Agreeing the rules for after the big day

18 September sign Image copyright PA
Image caption The people of Scotland will go to the polls in September to vote on their country's future

It has taken, in all conscience, a wee while - but we now have a joint statement from the Scottish and UK governments as to what will happen after the referendum.

This agreed position was expected by the Electoral Commission at the end of last year. Indeed, the Commission set a deadline of 23 December. That passed - but the document has finally been issued today.

The conclusion of this prolonged scrutiny? If you vote "Yes", Scotland will be independent. If you vote "No", Scotland will stay in the UK.

Ach, stop it, Brian. Firstly, it is important to remind people of the elemental nature of the choice - and the point that a simple majority will determine the outcome. That latter issue is frequently raised by folk.

So it is germane to state the following, as the governments do: "If more people vote 'Yes' than vote 'No' in the referendum, Scotland would become an independent country."

And: "If more people vote 'No' than 'Yes' in the referendum, Scotland would remain a part of the United Kingdom."

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Secondly, there is much more to the statement than the basics. It is published by the Electoral Commission as part of a wider information leaflet - and will be distributed to homes across Scotland.

In the event of a Yes vote, the joint governmental statement explains that independence "would not happen straight away".

There would be "negotiations between people representing Scotland and people representing the rest of the United Kingdom".

It notes that Scotland would remain part of the UK meantime - and that governance would be sustained: public services, laws, the current division of powers between devolved and reserved.

It notes further that the negotiations would include "discussion about the allocation of assets and liabilities". Thus, in a single phrase, an issue which has been highly salient throughout the campaign.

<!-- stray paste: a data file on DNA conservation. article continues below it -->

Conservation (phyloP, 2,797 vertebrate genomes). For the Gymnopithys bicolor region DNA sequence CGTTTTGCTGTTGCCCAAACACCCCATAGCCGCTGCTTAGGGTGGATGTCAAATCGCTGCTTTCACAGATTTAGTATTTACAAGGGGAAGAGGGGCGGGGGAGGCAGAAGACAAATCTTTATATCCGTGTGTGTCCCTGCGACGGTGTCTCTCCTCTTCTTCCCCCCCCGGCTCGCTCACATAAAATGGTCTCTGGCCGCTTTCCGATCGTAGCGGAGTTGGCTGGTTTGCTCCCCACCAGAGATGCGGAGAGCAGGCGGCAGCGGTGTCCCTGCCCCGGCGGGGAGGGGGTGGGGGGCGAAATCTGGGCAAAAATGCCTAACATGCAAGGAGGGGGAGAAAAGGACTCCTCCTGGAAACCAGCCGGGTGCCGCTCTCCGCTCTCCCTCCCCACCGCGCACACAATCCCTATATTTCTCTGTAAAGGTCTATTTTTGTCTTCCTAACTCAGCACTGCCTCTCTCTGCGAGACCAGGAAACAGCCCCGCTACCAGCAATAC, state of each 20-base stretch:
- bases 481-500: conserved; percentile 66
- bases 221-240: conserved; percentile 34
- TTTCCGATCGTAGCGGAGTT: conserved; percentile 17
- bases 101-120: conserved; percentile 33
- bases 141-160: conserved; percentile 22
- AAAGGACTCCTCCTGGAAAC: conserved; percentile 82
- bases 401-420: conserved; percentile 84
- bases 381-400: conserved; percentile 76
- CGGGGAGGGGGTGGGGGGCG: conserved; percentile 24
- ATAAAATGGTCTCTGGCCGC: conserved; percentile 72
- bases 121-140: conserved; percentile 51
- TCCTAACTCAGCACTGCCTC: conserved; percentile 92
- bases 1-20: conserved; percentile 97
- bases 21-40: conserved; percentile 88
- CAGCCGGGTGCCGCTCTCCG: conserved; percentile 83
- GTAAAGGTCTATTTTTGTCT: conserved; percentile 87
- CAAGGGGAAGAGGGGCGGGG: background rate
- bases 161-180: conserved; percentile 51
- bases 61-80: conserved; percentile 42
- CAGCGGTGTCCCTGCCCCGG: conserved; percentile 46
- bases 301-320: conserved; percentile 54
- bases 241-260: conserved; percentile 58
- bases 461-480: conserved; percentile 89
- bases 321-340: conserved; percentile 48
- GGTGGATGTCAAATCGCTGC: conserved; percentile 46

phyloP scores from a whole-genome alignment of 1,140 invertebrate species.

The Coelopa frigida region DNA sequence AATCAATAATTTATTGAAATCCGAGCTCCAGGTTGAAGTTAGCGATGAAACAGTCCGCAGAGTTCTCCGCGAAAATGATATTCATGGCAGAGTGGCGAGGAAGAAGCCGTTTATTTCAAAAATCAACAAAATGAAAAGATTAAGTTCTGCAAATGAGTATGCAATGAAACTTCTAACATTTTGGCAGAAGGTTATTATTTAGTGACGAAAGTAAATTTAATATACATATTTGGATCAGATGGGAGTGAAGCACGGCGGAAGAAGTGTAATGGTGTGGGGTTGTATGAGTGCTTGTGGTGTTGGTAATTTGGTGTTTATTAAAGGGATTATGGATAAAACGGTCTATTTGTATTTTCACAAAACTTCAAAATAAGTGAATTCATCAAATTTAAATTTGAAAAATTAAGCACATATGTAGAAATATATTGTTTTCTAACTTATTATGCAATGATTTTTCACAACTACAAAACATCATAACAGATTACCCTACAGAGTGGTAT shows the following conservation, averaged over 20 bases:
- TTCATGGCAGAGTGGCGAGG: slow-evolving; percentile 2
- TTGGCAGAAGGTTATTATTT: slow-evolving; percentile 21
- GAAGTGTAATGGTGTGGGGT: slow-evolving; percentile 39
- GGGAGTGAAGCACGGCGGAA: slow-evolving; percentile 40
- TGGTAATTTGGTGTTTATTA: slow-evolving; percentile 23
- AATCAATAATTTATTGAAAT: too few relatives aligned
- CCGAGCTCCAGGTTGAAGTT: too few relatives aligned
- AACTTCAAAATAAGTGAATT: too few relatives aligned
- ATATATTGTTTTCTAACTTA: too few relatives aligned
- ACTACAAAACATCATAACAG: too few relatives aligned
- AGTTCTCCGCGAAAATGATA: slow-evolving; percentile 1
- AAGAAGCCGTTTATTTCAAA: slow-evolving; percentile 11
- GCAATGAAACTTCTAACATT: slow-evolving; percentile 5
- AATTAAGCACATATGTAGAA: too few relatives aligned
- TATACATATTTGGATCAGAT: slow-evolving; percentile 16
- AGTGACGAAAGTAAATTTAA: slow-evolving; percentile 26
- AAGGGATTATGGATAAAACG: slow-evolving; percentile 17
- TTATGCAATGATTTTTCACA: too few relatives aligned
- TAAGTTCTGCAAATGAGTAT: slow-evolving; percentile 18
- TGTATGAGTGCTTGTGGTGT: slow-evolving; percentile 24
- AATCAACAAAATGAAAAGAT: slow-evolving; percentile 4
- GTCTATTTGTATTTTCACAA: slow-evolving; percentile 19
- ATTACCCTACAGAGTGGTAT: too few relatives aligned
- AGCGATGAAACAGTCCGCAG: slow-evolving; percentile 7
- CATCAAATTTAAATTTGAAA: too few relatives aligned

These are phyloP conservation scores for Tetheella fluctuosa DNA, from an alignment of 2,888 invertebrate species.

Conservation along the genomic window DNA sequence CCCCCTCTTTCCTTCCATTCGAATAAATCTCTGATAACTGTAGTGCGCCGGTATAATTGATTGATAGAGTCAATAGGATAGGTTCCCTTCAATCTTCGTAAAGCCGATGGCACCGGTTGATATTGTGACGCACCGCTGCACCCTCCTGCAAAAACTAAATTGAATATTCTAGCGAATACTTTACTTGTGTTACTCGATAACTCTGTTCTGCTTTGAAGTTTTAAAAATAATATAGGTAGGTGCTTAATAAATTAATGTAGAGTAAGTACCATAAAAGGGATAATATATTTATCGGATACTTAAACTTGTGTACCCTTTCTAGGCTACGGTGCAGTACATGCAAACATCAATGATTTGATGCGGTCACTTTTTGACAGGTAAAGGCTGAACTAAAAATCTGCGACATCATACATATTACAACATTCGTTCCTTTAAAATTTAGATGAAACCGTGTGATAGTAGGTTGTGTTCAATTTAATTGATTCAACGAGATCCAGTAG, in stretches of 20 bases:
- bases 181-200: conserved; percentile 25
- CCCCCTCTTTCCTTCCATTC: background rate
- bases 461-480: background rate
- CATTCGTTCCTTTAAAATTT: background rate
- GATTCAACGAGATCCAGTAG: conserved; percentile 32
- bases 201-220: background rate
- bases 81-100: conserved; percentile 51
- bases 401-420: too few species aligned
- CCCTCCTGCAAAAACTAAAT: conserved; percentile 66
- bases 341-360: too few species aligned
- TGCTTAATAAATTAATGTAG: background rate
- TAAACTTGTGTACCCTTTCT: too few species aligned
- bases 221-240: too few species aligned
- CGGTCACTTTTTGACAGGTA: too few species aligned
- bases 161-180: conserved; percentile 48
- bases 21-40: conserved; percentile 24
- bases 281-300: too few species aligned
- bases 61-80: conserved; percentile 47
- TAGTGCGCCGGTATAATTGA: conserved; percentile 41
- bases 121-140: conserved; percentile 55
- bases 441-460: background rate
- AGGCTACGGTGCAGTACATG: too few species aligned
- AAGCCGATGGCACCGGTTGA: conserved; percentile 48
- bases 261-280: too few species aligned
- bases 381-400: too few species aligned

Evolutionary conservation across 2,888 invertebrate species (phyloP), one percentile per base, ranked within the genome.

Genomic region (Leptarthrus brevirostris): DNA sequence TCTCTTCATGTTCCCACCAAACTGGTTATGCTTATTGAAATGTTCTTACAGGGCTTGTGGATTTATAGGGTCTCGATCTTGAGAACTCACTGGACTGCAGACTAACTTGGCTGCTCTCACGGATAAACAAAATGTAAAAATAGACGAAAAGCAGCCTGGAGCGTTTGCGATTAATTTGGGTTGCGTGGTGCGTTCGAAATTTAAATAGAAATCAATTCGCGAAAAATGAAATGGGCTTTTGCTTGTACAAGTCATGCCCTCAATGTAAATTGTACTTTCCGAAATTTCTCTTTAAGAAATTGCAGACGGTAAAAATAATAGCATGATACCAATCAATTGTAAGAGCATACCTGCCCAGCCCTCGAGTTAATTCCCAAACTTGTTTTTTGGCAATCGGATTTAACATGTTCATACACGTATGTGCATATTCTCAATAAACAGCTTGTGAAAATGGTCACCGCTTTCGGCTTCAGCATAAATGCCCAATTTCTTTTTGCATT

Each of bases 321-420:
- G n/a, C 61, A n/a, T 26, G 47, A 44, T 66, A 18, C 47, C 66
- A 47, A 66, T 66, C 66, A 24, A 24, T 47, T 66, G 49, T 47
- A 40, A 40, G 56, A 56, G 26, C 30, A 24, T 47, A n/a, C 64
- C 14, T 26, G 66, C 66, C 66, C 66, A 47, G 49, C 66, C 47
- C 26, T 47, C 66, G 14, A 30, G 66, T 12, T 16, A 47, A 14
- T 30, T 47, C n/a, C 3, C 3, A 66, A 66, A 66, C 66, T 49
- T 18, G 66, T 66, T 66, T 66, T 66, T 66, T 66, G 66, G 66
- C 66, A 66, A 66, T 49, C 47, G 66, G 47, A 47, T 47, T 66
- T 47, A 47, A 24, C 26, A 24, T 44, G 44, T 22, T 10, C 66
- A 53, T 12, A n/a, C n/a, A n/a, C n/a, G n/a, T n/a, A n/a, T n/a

There is no mention of the Scottish government's preferred independence date of 24 March 2016. Instead, the formula used is that the current Scottish Government would carry on until the next Holyrood election in May 2016. After independence, the Scottish government would "become responsible for all aspects of government in Scotland".

In the event of a "No" vote, the statement explains that the UK Parliament and government would continue to be responsible for reserved matters such as defence, security, pensions, benefits and most tax powers while Holyrood retained control of devolved matters.

It commits the two governments to working together to implement the added powers agreed in the Scotland Act 2012, specifying the enhanced tax power.

What you need to know

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However, just as there is no reference to Independence Day, there is no explicit or detailed reference to the offer of further powers made by the three pro-Union parties. It simply states that any further changes to Holyrood powers would "be made by the UK Parliament, seeking the consent of the Scottish Parliament".

Competing offers

Come to think of it, one can easily imagine the detailed electronic bartering and discussion which must have preceded these legalistic conclusions. Scraped dry, they present the fundamentals of this referendum.

There is more to come before the document is issued. Both Yes Scotland and Better Together are being given the chance to submit a message to the voters which will be included in the final pamphlet. Expect a decidedly more evangelical tone than that, understandably, adopted by the two governments.

Will the document help? It may clear up core issues in voters' minds with regard to the process post referendum.

Will it influence the outcome? It will present competing offers. But it remains up to voters to assess those offers. There is no single sum which produces a single answer. It is a question of judgement.

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